[MARMAM] The impact of predation on Steller sea lions - new paper out
Markus.Horning at oregonstate.edu
Tue Jan 31 09:34:32 PST 2012
a new publication on the impacts of predation on juvenile western Steller sea lions is now freely available via Open Access at PLoS ONE:
Horning M, Mellish JE. 2012. Predation on an Upper Trophic Marine Predator, the Steller Sea Lion:
Evaluating High Juvenile Mortality in a Density Dependent Conceptual Framework. PLoS ONE 7(1):e30173. doi:10.1371/journal.pone.0030173
The endangered western stock of the Steller sea lion (Eumetopias jubatus) – the largest of the eared seals – has declined by 80% from population levels encountered four decades ago. Current overall trends from the Gulf of Alaska to the Aleutian Islands appear neutral with strong regional heterogeneities. A published inferential model has been used to hypothesize a continuous decline in natality and depressed juvenile survival during the height of the decline in the mid-late 1980’s, followed by the recent recovery of juvenile survival to pre-decline rates. However, these hypotheses have not been tested by direct means, and causes underlying past and present population trajectories remain unresolved and controversial. We determined post-weaning juvenile survival and causes of mortality using data received post-mortem via satellite from telemetry transmitters implanted into 36 juvenile Steller sea lions from 2005 through 2011. Data show high post-weaning mortality by predation in the eastern Gulf of Alaska region. To evaluate the impact of such high levels of predation, we developed a conceptual framework to integrate density dependent with density independent effects on vital rates and population trajectories. Our data and model do not support the hypothesized recent recovery of juvenile survival rates and reduced natality. Instead, our data demonstrate continued low juvenile survival in the Prince William Sound and Kenai Fjords region of the Gulf of Alaska. Our results on contemporary predation rates combined with the density dependent conceptual framework suggest predation on juvenile sea lions as the largest impediment to recovery of the species in the eastern Gulf of Alaska region. The framework also highlights the necessity for demographic models based on age-structured census data to incorporate the differential impact of predation on multiple vital rates.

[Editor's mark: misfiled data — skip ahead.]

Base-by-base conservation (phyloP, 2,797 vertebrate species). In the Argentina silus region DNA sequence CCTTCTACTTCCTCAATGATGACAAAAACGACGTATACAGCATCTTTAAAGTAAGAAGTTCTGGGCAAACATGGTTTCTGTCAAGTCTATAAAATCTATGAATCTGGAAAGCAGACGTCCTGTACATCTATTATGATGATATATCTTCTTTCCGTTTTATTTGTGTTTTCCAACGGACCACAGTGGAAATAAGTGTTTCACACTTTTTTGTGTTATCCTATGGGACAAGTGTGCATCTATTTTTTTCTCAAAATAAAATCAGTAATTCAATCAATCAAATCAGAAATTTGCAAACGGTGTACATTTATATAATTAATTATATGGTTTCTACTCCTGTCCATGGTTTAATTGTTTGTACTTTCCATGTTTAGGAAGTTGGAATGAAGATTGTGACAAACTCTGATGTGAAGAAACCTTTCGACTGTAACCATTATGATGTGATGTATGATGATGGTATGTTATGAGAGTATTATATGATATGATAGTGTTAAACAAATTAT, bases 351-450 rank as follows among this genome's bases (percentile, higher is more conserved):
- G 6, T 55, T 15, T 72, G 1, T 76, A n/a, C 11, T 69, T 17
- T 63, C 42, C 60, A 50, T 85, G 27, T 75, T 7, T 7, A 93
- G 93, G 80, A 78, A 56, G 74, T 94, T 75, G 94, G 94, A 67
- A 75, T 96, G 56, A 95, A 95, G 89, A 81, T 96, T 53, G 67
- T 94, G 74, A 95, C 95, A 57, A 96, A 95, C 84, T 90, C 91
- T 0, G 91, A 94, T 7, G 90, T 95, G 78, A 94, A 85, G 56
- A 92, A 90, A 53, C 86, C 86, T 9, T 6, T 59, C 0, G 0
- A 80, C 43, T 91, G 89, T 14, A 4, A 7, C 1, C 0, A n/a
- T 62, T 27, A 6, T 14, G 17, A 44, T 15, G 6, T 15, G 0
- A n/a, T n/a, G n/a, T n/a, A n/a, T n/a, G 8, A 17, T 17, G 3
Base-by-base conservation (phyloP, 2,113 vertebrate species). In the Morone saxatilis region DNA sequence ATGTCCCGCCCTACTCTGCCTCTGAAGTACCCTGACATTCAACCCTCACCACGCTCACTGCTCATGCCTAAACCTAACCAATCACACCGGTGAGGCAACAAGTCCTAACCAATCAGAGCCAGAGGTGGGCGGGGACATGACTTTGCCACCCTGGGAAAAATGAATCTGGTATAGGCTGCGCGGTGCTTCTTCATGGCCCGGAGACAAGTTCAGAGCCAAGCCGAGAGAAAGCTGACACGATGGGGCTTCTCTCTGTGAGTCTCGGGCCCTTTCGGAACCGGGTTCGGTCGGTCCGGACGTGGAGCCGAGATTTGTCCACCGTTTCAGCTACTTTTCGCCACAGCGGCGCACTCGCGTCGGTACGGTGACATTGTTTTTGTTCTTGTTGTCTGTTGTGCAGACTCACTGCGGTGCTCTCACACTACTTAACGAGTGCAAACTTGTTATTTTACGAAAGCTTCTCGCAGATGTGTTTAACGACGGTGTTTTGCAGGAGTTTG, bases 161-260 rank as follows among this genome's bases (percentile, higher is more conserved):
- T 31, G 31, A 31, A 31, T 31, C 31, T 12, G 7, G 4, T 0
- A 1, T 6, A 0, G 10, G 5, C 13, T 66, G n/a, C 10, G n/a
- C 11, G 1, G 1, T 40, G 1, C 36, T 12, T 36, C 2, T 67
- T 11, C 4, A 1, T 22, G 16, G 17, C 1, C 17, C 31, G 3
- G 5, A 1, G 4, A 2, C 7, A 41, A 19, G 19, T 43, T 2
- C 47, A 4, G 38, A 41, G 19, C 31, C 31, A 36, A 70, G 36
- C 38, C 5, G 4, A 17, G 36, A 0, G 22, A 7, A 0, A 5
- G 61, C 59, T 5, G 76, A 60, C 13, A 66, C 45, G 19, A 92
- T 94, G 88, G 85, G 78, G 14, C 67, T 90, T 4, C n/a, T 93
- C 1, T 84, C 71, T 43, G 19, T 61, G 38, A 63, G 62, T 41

Dr. Markus Horning, Pinniped Ecology Applied Research Lab
Marine Mammal Institute, Oregon State University
2030 SE Marine Science Drive, Newport, OR 97365, USA
Tel. 541.867.0202 Fax 541.867.0128
markus.horning at oregonstate.edu<mailto:markus.horning at oregonstate.edu>
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